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Where is the Egyptian revolution? - Daily News Egypt

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Where is the Egyptian revolution?

Demands increase on each anniversary, as do calls against every new regime

Riot police fire water cannons at protesters attempting to cross the Qasr Al Nile Bridge in downtown Cairo AFP Photo / Peter Macdiarmid
Riot police fire water cannons at protesters attempting to cross the Qasr Al Nile Bridge in downtown Cairo on Junuary, 28 2011
(AFP File Photo / Peter Macdiarmid)

As each anniversary of the 25 January Revolution approaches, popular demands seem to accumulate. Apart the basic hopes of 2011 for bread, freedom, dignity, and social justice, each new year seems to add up to the frustrations of the people who took to Tahrir four years ago.

Since the revolution, people have not seen any concrete progress, believes Yousry Al-Azabawy, a political expert at Al-Ahram Center for Political and Strategic Studies.

Looking back at the top demands of 2011, the most chanted slogan – “The people demand the fall of the regime” – was a direct call for Hosni Mubarak and his government to resign. Mubarak was forced to step down on 11 February 2011, but people wanted further legal pursuit.

Thus the demands came to include holding Mubarak and his regime accountable for corruption, the killing of protesters during the 18-day revolution, and embezzlement of public funds. The numbers of deaths reported from 25 January to 11 February was 1,075 in 22 governorates, according to the unofficial statistics database Wiki Thawra.

In response to those demands, when the Supreme Council for Armed Forces (SCAF) took power, a fact-finding committee to investigate the incidents of 25 January was installed. It issued its reports in April 2011, estimating the death toll at 840. The report confirmed excessive use of force by the police, as well as the use of live ammunition at protesters.

“The way the shooting occurred suggests policemen were following strict orders that cannot be contested and can only be issued from the minister of interior in person,” the report stated.

The committee also described Mubarak’s regime as a tyranny, and condemned its attempt to make Gamal Mubarak ‘inherit the throne’, in addition to accusations of elections’ fraud.

The same month, the Mubarak family was taken into custody, and investigations and persecution began. From February 2011 until June 2012, the SCAF held political power. Some major incidents occurred in that period, including the Mohamed Mahmoud clashes, the cabinet clashes, the Maspero protests ‘massacre’, an attack on the Israeli embassy, and so on.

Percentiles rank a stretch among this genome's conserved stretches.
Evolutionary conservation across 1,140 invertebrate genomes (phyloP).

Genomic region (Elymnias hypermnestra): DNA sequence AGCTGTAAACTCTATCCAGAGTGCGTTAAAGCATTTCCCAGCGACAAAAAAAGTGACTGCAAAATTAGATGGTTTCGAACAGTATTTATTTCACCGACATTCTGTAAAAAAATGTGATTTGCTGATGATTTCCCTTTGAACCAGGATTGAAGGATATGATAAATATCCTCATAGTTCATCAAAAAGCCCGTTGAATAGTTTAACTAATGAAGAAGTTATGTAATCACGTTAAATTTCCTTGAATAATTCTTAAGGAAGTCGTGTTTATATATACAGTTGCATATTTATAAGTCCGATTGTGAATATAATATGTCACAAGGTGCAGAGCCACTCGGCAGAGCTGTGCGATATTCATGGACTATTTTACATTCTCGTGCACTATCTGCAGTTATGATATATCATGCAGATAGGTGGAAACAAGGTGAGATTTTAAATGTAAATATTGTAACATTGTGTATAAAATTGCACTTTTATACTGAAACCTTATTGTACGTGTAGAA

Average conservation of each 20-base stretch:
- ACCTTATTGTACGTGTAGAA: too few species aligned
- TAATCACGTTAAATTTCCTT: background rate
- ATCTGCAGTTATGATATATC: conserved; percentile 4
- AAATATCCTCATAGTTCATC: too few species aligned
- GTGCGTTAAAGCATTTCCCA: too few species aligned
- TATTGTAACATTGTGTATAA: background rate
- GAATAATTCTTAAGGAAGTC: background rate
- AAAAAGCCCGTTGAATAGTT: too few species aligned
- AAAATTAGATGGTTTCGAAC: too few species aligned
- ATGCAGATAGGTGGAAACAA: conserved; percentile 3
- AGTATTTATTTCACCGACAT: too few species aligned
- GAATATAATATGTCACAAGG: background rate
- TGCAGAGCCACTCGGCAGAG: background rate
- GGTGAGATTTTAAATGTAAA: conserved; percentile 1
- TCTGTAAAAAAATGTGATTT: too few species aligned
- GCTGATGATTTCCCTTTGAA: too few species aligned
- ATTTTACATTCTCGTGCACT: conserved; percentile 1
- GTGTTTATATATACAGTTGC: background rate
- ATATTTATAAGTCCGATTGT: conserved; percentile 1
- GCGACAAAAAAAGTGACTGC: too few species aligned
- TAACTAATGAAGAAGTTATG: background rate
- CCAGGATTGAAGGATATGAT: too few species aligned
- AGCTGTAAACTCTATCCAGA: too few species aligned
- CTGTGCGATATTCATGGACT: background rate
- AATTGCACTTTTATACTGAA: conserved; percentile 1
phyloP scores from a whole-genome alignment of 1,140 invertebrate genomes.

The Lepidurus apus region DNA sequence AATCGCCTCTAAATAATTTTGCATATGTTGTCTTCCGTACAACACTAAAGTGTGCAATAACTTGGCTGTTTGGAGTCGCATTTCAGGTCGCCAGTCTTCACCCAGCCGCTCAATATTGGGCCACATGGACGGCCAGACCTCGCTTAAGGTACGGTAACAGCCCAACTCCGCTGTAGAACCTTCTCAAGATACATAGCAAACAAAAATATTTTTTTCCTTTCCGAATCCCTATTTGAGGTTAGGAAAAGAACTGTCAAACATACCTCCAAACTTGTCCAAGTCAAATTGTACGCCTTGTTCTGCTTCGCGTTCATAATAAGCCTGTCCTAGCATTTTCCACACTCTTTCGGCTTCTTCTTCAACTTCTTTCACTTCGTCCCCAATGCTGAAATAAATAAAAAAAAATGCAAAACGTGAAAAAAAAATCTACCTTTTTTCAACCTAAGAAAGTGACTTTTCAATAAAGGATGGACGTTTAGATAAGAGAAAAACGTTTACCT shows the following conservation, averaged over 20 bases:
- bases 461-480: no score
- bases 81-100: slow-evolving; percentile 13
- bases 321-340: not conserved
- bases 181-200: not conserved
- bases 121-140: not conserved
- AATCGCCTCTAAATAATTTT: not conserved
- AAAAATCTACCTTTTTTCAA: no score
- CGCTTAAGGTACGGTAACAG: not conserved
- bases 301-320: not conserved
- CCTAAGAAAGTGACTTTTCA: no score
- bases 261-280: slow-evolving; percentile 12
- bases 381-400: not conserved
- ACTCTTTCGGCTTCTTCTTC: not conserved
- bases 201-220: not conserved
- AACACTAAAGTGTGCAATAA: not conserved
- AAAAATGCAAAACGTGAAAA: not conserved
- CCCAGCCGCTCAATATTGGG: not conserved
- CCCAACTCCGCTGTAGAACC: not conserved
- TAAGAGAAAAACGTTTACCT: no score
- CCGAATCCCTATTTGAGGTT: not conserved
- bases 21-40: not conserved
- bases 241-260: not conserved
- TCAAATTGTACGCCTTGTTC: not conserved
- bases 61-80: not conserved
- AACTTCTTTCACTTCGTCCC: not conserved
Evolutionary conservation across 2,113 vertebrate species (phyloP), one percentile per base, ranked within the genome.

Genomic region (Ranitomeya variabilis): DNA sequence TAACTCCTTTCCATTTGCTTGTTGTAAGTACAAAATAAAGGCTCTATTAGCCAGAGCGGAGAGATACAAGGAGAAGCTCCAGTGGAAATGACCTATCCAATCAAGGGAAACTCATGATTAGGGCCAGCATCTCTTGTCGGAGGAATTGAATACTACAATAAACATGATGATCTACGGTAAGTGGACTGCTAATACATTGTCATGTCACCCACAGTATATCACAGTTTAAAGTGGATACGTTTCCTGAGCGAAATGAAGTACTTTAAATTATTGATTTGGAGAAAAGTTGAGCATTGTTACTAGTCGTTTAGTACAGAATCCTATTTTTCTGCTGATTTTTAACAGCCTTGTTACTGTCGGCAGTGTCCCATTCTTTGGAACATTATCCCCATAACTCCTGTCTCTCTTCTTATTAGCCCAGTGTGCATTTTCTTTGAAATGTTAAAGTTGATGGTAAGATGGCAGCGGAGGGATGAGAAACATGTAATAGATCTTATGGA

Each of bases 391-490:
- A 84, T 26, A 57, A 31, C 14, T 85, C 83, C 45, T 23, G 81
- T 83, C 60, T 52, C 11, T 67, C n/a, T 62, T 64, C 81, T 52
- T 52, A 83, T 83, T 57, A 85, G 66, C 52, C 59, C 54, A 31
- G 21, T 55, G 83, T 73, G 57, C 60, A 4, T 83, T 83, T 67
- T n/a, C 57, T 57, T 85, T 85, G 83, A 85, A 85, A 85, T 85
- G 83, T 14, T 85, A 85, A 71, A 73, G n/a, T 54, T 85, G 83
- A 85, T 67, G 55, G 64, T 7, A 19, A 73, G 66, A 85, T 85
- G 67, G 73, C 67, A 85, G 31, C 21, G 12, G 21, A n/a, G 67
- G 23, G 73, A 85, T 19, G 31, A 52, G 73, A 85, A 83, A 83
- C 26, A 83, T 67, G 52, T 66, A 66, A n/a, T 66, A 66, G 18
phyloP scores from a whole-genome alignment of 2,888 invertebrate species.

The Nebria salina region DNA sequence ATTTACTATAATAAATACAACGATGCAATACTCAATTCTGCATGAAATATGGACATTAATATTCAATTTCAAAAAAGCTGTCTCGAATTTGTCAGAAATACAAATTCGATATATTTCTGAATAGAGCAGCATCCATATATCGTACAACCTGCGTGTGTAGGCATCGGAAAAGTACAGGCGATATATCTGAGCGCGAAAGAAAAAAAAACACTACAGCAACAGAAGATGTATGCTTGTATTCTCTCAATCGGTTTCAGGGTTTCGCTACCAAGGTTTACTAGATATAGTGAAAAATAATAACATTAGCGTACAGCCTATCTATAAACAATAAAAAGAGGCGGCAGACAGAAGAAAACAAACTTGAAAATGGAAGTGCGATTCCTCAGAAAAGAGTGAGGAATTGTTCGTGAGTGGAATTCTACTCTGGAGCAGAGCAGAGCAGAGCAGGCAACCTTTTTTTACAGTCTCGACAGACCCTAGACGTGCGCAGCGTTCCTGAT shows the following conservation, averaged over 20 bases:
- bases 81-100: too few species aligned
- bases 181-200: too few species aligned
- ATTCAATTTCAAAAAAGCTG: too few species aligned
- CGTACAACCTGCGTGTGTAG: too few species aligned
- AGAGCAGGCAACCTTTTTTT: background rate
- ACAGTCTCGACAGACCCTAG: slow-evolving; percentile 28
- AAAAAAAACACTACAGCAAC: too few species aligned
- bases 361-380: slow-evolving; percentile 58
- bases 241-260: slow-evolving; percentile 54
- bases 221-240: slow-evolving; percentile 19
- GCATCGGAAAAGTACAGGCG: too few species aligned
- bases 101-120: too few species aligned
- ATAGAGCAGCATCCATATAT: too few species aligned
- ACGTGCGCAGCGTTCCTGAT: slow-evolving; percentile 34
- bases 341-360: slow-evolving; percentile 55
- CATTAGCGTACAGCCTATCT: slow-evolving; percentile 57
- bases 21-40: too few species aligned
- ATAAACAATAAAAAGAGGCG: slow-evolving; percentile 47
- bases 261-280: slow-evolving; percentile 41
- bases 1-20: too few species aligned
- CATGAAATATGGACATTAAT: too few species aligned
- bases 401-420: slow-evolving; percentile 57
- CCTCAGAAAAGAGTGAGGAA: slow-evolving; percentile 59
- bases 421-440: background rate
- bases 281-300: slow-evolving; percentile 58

Wiki Thawra recorded 438 martyrs during the period of SCAF rule. Practices of the regime pushed people into the streets again, and the first anniversary of the revolution was marked by demands of retribution for the martyrs, the end of the military regime, and the removal of former Field Marshall Mohamed Tantawi.

Presidential elections came next and Mohamed Morsi became president in June 2012. Morsi formed a second fact-finding committee and the first scenario was repeated. A few months after his rule, people demanded Morsi to step down and staged protests against the Muslim Brotherhood, demanding they be held responsible for several violent incidents such as the Itihadiya palace protests killing in December 2012. Wiki Thawra reported 470 deaths under Morsi.

Then again after 30 June 2013, a fact-finding committee was supposed to investigate the violent dispersal of the Rabaa sit-in and related incidents, but local human rights organisations criticised the committee’s final report.

Four years later, Mubarak, former interior minister Habib Al-Adly, and top security aides have been acquitted, after the judge presiding over the case decided to drop all charges against them on 29 November. Mubarak was still facing trial in the presidential palaces corruption case, but was cleared in that case as well. While he lies at the military hospital, his sons Gamal and Alaa are to actually walk free on Sunday, the same day as the revolution’s anniversary.

Meanwhile, the number and scale of street protests has been subdued by a harsh security crackdown, as thousands of political detainees remain behind bars for violating the Protest Law. The number of deaths since 30 June is estimated by Wiki Thawra to have exceeded all the previous tolls, with a number as high as 3,248.

This year, the 6 April Youth Movement will raise the slogans of retribution for the “martyrs” of the revolution, the end of the military rule, and the release of prisoners of conscience. Young activists are further frustrated by the outcomes four years later, mainly by the verdict of Hosni Mubarak and his regime aides.

Throughout the four year following the revolution, a social division often accompanied mass protests. In 2011, pro-Mubarak protesters faced the people at the Tahrir Square. In 2012, Brotherhood members stood against anti-regime activists. In 2013, pro-military groups protested against activists and the Brotherhood, in favour of Abdel Fattah Al-Sisi.

“This is what happens when you stop halfway. This is what happened to us. We switched attention from our main goal and started fighting on how to divide power,” said Fathy Afify, a former 6 April member and activist who participated in the revolution.

As for the people, nobody can blame them, added Afify. “It is only natural that they turn back to military rule, after they have seen the revolution fail.”

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